06/26/2012 08.53 EDT
When clients engage us to conduct a search to fill a critical position in their organization, they have almost always considered internal candidates for the role. Sometimes they just don’t have the internal talent needed for the position or they are specifically seeking an “outsider” – someone who is not from their company and may not even be from their industry. Outsiders are attractive to organizations because they bring a fresh perspective and have a different take on things like corporate culture, strategy and leadership style.
So how can a company try to develop that “outsider” perspective in high potential leaders in their own company? I would like to suggest a very effective, inexpensive strategy that will benefit the executive as well as the reputation of the company. Encourage your up-and-coming leaders to serve as board directors for non-profit organizations in your region.
There are countless non-profit organizations, large and small, working to improve the quality of life in your community. They focus on any number of things – education, child welfare, senior citizens, the arts – the list goes on and on. All of them are hungry for board leadership and need volunteers with business skills to help them achieve their missions while maintaining their margins.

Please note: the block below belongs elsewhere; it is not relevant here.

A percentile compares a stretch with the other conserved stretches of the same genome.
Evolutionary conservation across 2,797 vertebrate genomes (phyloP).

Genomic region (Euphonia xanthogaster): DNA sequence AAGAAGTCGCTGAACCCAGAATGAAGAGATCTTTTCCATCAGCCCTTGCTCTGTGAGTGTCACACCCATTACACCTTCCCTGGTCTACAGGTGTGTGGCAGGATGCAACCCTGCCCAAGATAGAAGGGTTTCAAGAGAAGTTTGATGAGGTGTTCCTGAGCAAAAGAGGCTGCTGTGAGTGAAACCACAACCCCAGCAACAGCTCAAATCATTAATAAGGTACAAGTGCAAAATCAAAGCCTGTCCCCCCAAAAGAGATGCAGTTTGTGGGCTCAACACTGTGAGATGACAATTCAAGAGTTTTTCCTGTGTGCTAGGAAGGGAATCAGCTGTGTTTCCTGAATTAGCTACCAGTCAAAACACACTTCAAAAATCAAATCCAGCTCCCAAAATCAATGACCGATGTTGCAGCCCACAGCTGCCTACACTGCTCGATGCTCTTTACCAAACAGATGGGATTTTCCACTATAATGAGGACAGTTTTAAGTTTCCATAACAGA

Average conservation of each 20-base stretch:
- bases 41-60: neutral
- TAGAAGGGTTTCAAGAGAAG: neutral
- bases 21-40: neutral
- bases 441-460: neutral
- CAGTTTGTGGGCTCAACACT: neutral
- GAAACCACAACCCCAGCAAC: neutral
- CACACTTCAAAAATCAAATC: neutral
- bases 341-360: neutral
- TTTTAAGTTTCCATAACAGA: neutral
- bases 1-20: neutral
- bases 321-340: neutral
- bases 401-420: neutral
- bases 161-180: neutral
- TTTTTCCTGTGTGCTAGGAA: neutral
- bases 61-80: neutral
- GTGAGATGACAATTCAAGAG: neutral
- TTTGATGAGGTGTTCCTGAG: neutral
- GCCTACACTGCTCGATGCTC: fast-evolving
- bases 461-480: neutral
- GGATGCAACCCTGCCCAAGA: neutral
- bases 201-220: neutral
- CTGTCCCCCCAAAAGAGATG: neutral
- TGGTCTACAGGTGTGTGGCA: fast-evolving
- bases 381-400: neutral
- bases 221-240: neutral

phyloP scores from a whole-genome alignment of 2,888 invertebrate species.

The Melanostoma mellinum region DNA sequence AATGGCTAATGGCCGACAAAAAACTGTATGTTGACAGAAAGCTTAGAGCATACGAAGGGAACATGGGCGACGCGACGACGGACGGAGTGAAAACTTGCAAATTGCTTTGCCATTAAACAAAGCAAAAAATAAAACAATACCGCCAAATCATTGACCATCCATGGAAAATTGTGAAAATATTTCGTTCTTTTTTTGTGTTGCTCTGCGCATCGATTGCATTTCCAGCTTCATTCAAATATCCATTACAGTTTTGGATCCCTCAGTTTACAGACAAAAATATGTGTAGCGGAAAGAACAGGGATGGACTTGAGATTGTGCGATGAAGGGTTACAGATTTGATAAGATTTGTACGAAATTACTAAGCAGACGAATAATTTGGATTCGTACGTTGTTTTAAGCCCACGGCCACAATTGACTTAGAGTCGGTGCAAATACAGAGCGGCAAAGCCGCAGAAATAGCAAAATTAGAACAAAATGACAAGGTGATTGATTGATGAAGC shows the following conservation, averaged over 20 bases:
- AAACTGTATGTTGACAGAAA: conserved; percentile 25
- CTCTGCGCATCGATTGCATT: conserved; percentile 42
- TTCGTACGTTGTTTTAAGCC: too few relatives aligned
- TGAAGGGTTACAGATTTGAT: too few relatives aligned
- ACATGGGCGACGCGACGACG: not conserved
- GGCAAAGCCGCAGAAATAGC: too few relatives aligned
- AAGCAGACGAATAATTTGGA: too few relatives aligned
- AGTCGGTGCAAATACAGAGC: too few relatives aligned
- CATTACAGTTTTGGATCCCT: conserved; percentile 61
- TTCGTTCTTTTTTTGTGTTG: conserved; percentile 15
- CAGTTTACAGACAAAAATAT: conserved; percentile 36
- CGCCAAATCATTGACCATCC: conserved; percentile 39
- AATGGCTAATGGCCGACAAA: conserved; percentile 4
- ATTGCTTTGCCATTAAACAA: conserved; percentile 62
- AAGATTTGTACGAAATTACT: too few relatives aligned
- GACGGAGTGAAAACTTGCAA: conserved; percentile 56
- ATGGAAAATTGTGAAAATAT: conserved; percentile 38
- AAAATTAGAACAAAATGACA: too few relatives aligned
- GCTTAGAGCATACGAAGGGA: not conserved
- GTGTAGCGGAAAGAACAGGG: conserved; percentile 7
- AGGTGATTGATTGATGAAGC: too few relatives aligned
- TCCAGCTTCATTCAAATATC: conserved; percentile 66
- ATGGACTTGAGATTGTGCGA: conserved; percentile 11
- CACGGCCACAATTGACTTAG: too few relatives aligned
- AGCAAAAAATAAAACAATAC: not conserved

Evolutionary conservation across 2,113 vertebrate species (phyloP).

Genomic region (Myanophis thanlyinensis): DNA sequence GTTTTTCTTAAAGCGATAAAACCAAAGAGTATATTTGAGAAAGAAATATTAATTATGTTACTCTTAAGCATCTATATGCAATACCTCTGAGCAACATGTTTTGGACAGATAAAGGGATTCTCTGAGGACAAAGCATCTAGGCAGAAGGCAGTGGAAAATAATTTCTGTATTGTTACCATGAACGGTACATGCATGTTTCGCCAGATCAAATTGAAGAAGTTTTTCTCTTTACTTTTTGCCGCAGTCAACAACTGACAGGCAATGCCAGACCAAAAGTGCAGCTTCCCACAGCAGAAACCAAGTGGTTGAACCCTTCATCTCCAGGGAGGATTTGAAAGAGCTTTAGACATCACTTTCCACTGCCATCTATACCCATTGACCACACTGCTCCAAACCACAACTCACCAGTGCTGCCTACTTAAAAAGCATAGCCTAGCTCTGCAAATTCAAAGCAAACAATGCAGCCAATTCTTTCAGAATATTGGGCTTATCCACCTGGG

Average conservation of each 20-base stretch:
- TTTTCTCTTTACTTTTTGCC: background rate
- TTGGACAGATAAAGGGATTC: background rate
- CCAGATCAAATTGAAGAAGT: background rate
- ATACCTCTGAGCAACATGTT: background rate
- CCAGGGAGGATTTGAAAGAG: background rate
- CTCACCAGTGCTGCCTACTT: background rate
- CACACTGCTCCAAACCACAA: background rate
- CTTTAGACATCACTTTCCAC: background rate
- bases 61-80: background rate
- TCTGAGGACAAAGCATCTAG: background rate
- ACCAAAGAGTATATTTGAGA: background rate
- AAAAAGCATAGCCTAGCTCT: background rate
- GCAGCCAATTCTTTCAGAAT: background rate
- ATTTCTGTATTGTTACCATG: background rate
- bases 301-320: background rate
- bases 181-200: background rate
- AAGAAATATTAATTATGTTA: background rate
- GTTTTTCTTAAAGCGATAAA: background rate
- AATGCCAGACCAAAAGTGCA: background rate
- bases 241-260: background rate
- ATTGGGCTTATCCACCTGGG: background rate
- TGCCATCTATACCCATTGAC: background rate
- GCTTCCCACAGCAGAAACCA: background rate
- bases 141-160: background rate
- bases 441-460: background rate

I joined my first non-profit board when I was in my early 30s and about ten years into my career. I have been involved with one board or another ever since. Right now, I serve on four boards with very different missions. The benefits to my development as a professional have been substantial and I feel as though I’ve made meaningful contributions to all of these organizations.
These are some of the skills and benefits you can expect your developing leaders to pick up through a non-profit board assignment:
Someday, when you look back at your life and career, I’m betting that the contributions you made to help a struggling non-profit stay alive will be more important to you than your part in hitting the quarterly earnings targets. And you might reflect on the fact that you got better at the latter after you spent time on the former.